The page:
A treatment planning comparison of volumetric modulated arc therapy and proton therapy for a sample of breast cancer patients treated with post-mastectomy radiotherapy

Margaret Hernandez, Rui Zhang, Mary Sanders, Wayne Newhauser

Abstract


Post-mastectomy radiotherapy (PMRT) has been shown to improve disease-free survival and overall survival for locally advanced breast cancer. However, long term survivors may develop life threatening acute and chronic treatment-related toxicities after radiotherapy, like cardiac toxicity and second cancers. The more advanced techniques like volumetric arc therapy (VMAT), and proton therapy have the potential to improve treatment outcome by constraining doses to radiosensitive organs, but evidence from outcome study will not be available until years or decades later. Furthermore, the literature is largely incomplete regarding systematic comparison of potential benefits of advanced technologies for PMRT. The purpose of this study was to compare proton therapy, both passively scattered (PSPT) and intensity modulated (IMPT), to VMAT and develop an evidence-based rationale for selecting a treatment modality for left sided post-mastectomy radiotherapy (PMRT) patients. Eight left-sided PMRT patients previously treated with VMAT were included in this study. Planning target volumes (PTV) included the chest wall and regional lymph nodes. PSPT and IMPT plans were created using a commercial proton treatment planning system. The resulting plans were compared to the corresponding VMAT on the basis of dosimetric and radiobiological endpoints. The uncertainties in risk from proton range, set-up errors, and dose-response models were also evaluated. All modalities produced clinically acceptable treatment plans with nearly 100% tumor control probability. Both proton techniques provided significantly lower normal tissue complication probability values for the heart (p < 0.02) and lung (p < 0.001). Patient-averaged second cancer risk for the contralateral breast and lungs were also significantly lower (p < 0.001) with protons compared to VMAT. The findings of this study were upheld by the uncertainty analysis. All three techniques provided acceptable PMRT treatment plans. Proton therapy showed significant advantages in terms of predicted normal tissue sparing compared to VMAT, taking into account possible uncertainties.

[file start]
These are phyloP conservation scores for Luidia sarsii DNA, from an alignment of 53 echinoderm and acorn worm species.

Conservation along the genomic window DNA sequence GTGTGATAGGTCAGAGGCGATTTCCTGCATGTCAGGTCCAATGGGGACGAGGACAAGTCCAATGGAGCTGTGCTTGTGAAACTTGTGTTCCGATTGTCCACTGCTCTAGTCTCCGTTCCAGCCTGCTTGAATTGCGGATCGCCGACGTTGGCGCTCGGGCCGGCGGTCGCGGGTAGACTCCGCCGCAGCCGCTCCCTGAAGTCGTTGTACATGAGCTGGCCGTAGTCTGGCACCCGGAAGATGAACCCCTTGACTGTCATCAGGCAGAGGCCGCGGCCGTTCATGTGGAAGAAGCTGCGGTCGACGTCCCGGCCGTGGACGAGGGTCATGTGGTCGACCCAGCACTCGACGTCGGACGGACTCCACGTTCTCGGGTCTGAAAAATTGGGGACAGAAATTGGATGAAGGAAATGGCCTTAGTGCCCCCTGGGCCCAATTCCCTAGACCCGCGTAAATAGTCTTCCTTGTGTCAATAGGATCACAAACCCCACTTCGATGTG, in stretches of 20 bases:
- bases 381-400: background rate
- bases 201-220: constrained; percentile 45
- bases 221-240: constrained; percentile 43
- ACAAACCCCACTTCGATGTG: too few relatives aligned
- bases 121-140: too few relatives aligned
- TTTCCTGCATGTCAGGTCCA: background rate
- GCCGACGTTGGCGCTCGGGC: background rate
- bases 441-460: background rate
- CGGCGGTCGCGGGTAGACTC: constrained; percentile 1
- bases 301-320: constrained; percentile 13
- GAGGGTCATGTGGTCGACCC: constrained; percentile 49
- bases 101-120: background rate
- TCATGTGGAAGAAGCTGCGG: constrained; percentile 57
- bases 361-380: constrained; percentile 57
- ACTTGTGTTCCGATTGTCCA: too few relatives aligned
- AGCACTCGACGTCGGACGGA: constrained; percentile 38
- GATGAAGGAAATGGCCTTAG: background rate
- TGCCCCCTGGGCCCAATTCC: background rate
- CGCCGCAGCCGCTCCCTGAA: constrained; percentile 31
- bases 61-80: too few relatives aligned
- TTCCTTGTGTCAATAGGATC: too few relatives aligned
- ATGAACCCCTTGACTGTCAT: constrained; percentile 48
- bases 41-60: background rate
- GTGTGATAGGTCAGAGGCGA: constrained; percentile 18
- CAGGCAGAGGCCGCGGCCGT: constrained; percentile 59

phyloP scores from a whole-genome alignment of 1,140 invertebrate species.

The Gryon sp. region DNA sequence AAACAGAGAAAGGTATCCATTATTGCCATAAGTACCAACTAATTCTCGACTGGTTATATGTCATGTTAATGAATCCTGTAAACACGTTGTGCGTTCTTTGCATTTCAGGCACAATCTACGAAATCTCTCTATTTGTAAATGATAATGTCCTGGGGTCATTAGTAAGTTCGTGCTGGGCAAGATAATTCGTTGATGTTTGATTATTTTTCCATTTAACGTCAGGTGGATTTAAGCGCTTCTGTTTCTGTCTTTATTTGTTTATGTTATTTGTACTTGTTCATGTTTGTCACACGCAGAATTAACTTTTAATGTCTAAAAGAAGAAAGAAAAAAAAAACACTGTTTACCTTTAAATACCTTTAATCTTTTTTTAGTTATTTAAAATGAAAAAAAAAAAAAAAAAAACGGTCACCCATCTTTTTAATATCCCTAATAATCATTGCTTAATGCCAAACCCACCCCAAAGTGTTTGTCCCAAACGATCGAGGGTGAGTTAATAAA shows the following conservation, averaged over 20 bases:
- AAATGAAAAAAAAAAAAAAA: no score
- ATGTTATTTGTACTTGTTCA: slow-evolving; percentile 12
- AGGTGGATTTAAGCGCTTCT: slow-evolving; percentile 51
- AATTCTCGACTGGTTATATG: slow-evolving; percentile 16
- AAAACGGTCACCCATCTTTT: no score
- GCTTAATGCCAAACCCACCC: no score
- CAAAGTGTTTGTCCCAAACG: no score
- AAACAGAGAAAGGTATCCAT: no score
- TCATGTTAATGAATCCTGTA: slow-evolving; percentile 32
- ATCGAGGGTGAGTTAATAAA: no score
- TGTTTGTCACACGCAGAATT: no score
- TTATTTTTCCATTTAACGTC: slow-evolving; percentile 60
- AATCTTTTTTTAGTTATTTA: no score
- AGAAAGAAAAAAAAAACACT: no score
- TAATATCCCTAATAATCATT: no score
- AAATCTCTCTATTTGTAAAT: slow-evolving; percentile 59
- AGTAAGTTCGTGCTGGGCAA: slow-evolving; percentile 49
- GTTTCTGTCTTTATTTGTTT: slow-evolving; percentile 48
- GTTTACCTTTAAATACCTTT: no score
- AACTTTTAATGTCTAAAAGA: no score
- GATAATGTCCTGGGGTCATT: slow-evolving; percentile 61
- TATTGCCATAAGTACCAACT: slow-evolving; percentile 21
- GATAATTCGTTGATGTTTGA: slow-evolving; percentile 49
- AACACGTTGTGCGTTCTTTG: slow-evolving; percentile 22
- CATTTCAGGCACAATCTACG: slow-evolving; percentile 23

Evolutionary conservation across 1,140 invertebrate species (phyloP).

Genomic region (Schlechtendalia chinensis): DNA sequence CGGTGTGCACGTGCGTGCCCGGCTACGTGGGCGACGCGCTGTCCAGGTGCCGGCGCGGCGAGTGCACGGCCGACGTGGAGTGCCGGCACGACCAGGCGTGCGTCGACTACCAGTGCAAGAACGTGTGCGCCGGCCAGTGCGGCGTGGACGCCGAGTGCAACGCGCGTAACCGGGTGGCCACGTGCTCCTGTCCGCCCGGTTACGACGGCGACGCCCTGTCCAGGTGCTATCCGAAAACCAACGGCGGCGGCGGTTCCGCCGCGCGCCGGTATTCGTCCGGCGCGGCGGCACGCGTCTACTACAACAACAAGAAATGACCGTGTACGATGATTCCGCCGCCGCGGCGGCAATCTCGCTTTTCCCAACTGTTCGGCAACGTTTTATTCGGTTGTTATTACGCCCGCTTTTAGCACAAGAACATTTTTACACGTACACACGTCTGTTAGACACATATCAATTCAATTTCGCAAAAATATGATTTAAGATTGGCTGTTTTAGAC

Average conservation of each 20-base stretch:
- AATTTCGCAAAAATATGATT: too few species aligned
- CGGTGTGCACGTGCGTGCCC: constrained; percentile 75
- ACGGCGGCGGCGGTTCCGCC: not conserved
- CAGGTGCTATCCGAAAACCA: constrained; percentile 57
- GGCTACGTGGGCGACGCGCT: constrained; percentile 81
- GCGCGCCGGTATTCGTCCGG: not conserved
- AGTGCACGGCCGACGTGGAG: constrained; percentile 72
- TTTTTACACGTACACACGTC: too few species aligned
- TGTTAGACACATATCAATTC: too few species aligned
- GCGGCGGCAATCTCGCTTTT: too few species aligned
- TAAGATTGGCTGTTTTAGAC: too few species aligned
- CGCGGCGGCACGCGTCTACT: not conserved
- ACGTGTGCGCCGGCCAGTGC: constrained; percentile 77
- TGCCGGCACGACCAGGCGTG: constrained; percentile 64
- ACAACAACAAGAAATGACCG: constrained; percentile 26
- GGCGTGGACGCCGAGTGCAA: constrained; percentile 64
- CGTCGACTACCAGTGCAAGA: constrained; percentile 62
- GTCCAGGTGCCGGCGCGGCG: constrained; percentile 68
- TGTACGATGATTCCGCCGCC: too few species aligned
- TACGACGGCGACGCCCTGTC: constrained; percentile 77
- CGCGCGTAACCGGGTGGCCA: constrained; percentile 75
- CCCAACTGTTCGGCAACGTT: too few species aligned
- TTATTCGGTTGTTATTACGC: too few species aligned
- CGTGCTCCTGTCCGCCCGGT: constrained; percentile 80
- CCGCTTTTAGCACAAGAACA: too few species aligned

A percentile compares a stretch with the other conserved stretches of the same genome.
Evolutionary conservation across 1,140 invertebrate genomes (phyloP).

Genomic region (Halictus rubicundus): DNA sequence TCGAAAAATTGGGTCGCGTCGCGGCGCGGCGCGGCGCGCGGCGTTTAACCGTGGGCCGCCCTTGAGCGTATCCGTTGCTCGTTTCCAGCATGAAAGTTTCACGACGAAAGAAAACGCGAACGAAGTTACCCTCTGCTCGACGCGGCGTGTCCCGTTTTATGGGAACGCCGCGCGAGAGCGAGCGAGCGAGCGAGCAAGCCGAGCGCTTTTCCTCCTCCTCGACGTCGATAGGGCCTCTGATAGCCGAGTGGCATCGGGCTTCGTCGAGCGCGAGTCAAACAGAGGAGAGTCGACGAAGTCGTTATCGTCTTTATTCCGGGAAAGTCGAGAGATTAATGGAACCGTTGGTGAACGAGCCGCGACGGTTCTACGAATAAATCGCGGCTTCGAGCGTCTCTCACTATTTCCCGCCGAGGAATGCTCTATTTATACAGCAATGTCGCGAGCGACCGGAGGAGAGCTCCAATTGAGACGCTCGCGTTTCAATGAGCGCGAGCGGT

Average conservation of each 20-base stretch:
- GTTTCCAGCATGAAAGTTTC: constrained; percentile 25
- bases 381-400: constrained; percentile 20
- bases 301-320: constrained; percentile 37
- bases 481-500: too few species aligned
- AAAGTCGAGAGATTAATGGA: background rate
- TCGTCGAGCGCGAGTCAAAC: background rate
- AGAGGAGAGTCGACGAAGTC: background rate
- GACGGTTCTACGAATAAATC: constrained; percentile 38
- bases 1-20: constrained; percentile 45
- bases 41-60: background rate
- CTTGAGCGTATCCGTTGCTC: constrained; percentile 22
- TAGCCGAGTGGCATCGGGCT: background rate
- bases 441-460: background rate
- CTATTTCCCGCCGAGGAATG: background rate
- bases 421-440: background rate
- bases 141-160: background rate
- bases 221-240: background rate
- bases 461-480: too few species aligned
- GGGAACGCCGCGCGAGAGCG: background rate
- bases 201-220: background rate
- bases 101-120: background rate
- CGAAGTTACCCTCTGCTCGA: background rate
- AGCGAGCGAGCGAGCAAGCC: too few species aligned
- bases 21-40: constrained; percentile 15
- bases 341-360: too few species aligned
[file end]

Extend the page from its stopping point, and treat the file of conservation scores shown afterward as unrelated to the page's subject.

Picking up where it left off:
Keywords


Breast Cancer, Post-Mastectomy, Volumetric Modulated Arc Therapy, Proton Therapy

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References


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DOI: http://dx.doi.org/10.14319/jpt.11.9

Copyright (c) 2016 Rui Zhang, Margaret Hernandez, Mary Ella Sanders, Wayne Newhauser

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© Journal of Proton Therapy (ISSN 2469-5491)

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